The Cadillac Escala Concept -- star attraction at Monterey Car Week in California last month -- suggests the future of Cadillac styling, says Mike Simcoe, General Motors new head of global design. But Staff Reporter Richard Truett wondered why mouth-watering concepts such as the Escala, and the Cadillac Elmiraj shown in Monterey three years, ago don't get produced. He spoke with Simcoe this month at GM's Tech Center in suburban Detroit.
Why Cadillac's head-turners don't turn up on the road
Q: The Escala five-door concept explores a different way to offer utility than an SUV. Is that a direction Cadillac is going in?
A: It's the epitome of where we are going to take Cadillac design. It's meant to be a flagship vehicle. It describes proportion. It describes simplicity of surface and a wonderful interpretation of interior. All of those design details -- graphics, character of the grille surfaces -- you can place on any vehicle in the Cadillac brand and range. So, realistically, will it influence SUVs, performance sedans and anything else we do across the range? Yes.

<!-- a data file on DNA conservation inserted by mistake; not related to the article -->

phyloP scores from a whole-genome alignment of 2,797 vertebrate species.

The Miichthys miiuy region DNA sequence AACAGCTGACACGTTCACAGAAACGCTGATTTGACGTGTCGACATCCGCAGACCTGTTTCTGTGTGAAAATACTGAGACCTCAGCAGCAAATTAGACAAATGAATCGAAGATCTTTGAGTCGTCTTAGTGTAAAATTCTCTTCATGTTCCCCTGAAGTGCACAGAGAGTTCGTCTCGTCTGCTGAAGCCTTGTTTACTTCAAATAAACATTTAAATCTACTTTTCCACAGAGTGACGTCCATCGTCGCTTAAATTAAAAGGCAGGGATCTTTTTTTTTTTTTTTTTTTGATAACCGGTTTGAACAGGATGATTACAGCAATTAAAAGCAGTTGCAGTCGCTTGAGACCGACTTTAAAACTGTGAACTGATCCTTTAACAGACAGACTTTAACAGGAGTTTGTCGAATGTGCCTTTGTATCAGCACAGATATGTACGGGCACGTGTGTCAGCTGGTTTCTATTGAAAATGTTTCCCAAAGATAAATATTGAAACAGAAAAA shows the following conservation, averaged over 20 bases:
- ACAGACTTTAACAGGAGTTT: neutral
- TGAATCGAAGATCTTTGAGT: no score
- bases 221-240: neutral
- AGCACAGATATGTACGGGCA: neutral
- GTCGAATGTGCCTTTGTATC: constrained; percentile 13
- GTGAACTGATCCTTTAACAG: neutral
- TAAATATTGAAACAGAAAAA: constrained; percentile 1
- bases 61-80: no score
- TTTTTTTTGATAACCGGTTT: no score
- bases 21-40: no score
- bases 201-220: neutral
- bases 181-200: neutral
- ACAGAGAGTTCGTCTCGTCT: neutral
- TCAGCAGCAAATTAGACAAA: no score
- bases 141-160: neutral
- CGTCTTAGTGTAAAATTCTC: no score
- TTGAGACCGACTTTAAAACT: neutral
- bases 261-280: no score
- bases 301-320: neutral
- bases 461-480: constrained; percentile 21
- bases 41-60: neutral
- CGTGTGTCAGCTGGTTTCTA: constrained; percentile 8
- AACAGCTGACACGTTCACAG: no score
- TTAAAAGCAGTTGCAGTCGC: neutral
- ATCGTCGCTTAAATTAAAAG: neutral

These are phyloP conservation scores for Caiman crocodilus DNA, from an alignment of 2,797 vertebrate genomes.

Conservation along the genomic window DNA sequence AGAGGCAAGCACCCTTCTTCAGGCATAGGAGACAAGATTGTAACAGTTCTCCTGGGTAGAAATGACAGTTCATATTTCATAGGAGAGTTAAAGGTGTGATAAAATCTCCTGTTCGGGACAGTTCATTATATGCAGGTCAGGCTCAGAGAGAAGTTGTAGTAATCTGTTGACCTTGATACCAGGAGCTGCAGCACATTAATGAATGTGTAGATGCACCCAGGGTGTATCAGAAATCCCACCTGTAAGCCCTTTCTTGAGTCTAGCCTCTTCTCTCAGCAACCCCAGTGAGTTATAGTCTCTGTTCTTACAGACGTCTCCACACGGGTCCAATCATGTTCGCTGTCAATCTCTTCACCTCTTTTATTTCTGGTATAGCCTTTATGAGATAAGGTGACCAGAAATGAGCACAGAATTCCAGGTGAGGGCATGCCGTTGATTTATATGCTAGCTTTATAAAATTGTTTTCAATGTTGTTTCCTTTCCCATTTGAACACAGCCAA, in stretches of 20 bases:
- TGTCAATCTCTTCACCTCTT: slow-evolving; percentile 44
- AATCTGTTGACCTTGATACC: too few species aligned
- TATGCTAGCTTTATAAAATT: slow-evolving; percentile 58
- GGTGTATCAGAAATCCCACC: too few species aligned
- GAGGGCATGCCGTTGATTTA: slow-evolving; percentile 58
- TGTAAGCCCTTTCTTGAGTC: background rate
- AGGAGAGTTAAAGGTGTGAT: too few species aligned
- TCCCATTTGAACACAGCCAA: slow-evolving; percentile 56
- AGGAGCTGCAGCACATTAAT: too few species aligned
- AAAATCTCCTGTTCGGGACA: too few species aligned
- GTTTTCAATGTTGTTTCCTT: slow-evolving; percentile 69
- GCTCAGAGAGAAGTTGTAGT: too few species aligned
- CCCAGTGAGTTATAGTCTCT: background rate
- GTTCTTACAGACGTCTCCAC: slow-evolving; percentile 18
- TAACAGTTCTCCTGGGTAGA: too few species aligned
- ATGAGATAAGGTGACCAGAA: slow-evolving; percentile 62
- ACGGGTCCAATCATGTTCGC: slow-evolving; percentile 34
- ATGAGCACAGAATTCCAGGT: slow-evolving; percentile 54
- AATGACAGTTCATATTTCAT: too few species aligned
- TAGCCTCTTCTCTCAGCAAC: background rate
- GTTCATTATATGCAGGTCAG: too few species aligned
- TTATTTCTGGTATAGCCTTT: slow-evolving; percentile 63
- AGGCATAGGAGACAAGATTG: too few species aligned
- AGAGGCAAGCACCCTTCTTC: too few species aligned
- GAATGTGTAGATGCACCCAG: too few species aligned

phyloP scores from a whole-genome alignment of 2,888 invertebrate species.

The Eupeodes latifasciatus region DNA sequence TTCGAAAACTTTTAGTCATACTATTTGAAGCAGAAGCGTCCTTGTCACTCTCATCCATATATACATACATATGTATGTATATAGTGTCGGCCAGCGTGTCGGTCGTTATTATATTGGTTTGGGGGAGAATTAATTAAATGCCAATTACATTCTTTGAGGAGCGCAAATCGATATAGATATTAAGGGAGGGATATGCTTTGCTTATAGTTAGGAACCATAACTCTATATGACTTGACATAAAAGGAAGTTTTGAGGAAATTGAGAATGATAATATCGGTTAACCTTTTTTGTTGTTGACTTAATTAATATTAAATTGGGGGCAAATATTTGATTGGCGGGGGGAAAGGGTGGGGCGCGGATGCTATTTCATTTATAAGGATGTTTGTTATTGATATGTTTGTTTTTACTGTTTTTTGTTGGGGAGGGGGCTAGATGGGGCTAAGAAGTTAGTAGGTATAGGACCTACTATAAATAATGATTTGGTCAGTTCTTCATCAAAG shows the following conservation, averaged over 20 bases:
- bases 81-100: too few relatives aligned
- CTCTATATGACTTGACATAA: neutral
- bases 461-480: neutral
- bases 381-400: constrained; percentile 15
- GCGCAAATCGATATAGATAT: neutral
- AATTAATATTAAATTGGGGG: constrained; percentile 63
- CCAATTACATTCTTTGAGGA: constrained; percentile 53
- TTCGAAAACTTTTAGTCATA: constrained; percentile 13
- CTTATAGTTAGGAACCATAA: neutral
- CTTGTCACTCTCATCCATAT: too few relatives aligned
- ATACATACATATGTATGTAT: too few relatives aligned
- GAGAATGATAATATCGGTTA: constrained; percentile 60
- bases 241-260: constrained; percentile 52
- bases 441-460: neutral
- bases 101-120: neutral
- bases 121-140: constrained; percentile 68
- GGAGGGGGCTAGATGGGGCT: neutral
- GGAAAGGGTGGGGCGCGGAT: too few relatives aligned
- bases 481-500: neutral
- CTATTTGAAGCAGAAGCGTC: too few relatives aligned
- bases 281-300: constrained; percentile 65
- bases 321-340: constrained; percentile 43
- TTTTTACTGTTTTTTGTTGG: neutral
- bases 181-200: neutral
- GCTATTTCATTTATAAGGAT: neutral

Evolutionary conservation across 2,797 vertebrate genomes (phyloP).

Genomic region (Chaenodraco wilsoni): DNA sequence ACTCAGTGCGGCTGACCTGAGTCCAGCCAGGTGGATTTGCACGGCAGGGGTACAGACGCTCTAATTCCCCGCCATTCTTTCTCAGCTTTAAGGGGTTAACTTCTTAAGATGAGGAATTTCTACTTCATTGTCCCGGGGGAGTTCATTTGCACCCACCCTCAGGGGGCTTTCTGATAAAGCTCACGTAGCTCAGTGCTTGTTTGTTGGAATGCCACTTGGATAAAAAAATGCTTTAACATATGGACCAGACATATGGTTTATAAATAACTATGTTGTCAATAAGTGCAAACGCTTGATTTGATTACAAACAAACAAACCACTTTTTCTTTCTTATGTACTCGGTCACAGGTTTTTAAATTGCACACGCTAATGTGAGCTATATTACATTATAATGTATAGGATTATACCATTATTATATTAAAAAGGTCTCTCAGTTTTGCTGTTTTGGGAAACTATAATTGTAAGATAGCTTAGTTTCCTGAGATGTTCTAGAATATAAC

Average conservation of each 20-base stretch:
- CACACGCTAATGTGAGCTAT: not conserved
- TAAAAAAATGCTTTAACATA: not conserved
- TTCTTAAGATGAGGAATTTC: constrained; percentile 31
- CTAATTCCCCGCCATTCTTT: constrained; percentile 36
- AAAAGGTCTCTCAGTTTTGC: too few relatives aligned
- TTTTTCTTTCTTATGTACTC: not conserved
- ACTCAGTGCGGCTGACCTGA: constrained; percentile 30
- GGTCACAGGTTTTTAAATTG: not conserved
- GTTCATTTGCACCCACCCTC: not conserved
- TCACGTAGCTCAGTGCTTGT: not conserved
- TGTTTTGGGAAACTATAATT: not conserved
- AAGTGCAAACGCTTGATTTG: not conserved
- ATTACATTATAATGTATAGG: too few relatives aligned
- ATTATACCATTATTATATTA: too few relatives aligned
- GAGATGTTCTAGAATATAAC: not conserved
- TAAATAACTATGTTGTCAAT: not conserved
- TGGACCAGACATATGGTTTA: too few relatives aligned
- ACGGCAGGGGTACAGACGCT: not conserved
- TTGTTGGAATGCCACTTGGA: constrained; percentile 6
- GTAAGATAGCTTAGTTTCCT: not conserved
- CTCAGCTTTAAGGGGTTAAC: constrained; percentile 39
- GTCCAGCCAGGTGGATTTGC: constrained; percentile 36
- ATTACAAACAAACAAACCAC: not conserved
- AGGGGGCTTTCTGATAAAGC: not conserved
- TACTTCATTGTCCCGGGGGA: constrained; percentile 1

Why keep doing stunning concept cars such as the Elmiraj and not bring them out as production models?
Every designer would like to see every design he's had a hand in go to production, but that's just not the way it is. We do concept vehicles for many reasons, whether we are previewing a design direction we are going to take as a company, previewing a new vehicle or sometimes just talking to ourselves, redefining for ourselves the direction we want to take a brand in.
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